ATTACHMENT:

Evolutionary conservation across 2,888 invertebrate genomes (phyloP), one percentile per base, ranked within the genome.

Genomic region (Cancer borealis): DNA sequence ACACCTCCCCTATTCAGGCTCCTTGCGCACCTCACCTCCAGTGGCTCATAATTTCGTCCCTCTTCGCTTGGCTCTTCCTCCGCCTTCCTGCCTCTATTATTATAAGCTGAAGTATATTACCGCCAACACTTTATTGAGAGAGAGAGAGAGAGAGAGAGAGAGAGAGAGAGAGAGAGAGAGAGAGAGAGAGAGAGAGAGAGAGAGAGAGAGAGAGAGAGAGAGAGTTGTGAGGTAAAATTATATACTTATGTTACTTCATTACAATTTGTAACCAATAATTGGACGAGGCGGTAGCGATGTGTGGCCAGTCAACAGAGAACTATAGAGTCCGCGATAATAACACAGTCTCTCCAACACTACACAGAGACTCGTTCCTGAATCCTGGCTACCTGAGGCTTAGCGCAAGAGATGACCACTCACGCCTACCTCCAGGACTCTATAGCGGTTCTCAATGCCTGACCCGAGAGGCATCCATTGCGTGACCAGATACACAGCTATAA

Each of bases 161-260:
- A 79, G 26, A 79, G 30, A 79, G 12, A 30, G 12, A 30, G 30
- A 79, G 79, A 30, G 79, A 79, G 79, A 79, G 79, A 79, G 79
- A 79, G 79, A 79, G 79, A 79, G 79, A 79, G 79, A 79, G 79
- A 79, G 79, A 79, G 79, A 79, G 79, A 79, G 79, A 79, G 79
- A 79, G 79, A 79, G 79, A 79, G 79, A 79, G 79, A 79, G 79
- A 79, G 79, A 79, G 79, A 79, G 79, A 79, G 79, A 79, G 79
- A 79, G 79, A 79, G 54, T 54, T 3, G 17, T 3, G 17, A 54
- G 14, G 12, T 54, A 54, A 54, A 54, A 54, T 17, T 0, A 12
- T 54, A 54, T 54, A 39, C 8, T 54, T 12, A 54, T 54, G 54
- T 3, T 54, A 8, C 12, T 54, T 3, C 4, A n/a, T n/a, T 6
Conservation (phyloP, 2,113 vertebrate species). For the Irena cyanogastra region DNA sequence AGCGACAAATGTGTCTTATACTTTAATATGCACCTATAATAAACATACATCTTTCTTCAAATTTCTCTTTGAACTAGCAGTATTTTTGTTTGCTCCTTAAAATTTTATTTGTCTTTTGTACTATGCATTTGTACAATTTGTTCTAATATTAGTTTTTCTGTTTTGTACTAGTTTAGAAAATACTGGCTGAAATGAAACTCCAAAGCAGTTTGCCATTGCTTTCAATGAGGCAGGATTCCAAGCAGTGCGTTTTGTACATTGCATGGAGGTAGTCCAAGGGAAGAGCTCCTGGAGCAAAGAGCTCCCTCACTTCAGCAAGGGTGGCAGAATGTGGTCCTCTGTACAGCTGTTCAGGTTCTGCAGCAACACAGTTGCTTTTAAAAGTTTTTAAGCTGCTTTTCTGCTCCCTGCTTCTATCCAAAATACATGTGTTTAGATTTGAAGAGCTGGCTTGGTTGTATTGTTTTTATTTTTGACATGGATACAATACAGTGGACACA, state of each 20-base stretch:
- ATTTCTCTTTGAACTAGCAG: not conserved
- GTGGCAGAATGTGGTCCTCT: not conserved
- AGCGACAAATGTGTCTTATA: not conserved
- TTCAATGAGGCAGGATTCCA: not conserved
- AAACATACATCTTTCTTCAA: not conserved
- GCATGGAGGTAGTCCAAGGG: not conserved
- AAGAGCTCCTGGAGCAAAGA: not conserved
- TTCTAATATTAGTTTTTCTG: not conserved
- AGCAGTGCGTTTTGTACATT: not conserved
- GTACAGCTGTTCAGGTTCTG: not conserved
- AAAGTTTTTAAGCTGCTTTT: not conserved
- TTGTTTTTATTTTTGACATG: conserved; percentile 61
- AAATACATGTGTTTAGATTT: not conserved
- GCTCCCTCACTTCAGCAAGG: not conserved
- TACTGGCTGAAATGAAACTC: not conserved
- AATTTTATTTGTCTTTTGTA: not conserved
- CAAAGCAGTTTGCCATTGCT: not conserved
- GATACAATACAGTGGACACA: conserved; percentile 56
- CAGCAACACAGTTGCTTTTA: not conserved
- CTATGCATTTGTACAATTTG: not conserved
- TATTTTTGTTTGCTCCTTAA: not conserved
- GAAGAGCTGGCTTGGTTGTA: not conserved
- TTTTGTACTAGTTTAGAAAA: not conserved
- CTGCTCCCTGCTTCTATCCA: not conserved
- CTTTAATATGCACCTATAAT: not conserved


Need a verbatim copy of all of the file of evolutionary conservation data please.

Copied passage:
Evolutionary conservation across 2,888 invertebrate genomes (phyloP), one percentile per base, ranked within the genome.

Genomic region (Cancer borealis): DNA sequence ACACCTCCCCTATTCAGGCTCCTTGCGCACCTCACCTCCAGTGGCTCATAATTTCGTCCCTCTTCGCTTGGCTCTTCCTCCGCCTTCCTGCCTCTATTATTATAAGCTGAAGTATATTACCGCCAACACTTTATTGAGAGAGAGAGAGAGAGAGAGAGAGAGAGAGAGAGAGAGAGAGAGAGAGAGAGAGAGAGAGAGAGAGAGAGAGAGAGAGAGAGAGAGAGTTGTGAGGTAAAATTATATACTTATGTTACTTCATTACAATTTGTAACCAATAATTGGACGAGGCGGTAGCGATGTGTGGCCAGTCAACAGAGAACTATAGAGTCCGCGATAATAACACAGTCTCTCCAACACTACACAGAGACTCGTTCCTGAATCCTGGCTACCTGAGGCTTAGCGCAAGAGATGACCACTCACGCCTACCTCCAGGACTCTATAGCGGTTCTCAATGCCTGACCCGAGAGGCATCCATTGCGTGACCAGATACACAGCTATAA

Each of bases 161-260:
- A 79, G 26, A 79, G 30, A 79, G 12, A 30, G 12, A 30, G 30
- A 79, G 79, A 30, G 79, A 79, G 79, A 79, G 79, A 79, G 79
- A 79, G 79, A 79, G 79, A 79, G 79, A 79, G 79, A 79, G 79
- A 79, G 79, A 79, G 79, A 79, G 79, A 79, G 79, A 79, G 79
- A 79, G 79, A 79, G 79, A 79, G 79, A 79, G 79, A 79, G 79
- A 79, G 79, A 79, G 79, A 79, G 79, A 79, G 79, A 79, G 79
- A 79, G 79, A 79, G 54, T 54, T 3, G 17, T 3, G 17, A 54
- G 14, G 12, T 54, A 54, A 54, A 54, A 54, T 17, T 0, A 12
- T 54, A 54, T 54, A 39, C 8, T 54, T 12, A 54, T 54, G 54
- T 3, T 54, A 8, C 12, T 54, T 3, C 4, A n/a, T n/a, T 6
Conservation (phyloP, 2,113 vertebrate species). For the Irena cyanogastra region DNA sequence AGCGACAAATGTGTCTTATACTTTAATATGCACCTATAATAAACATACATCTTTCTTCAAATTTCTCTTTGAACTAGCAGTATTTTTGTTTGCTCCTTAAAATTTTATTTGTCTTTTGTACTATGCATTTGTACAATTTGTTCTAATATTAGTTTTTCTGTTTTGTACTAGTTTAGAAAATACTGGCTGAAATGAAACTCCAAAGCAGTTTGCCATTGCTTTCAATGAGGCAGGATTCCAAGCAGTGCGTTTTGTACATTGCATGGAGGTAGTCCAAGGGAAGAGCTCCTGGAGCAAAGAGCTCCCTCACTTCAGCAAGGGTGGCAGAATGTGGTCCTCTGTACAGCTGTTCAGGTTCTGCAGCAACACAGTTGCTTTTAAAAGTTTTTAAGCTGCTTTTCTGCTCCCTGCTTCTATCCAAAATACATGTGTTTAGATTTGAAGAGCTGGCTTGGTTGTATTGTTTTTATTTTTGACATGGATACAATACAGTGGACACA, state of each 20-base stretch:
- ATTTCTCTTTGAACTAGCAG: not conserved
- GTGGCAGAATGTGGTCCTCT: not conserved
- AGCGACAAATGTGTCTTATA: not conserved
- TTCAATGAGGCAGGATTCCA: not conserved
- AAACATACATCTTTCTTCAA: not conserved
- GCATGGAGGTAGTCCAAGGG: not conserved
- AAGAGCTCCTGGAGCAAAGA: not conserved
- TTCTAATATTAGTTTTTCTG: not conserved
- AGCAGTGCGTTTTGTACATT: not conserved
- GTACAGCTGTTCAGGTTCTG: not conserved
- AAAGTTTTTAAGCTGCTTTT: not conserved
- TTGTTTTTATTTTTGACATG: conserved; percentile 61
- AAATACATGTGTTTAGATTT: not conserved
- GCTCCCTCACTTCAGCAAGG: not conserved
- TACTGGCTGAAATGAAACTC: not conserved
- AATTTTATTTGTCTTTTGTA: not conserved
- CAAAGCAGTTTGCCATTGCT: not conserved
- GATACAATACAGTGGACACA: conserved; percentile 56
- CAGCAACACAGTTGCTTTTA: not conserved
- CTATGCATTTGTACAATTTG: not conserved
- TATTTTTGTTTGCTCCTTAA: not conserved
- GAAGAGCTGGCTTGGTTGTA: not conserved
- TTTTGTACTAGTTTAGAAAA: not conserved
- CTGCTCCCTGCTTCTATCCA: not conserved
- CTTTAATATGCACCTATAAT: not conserved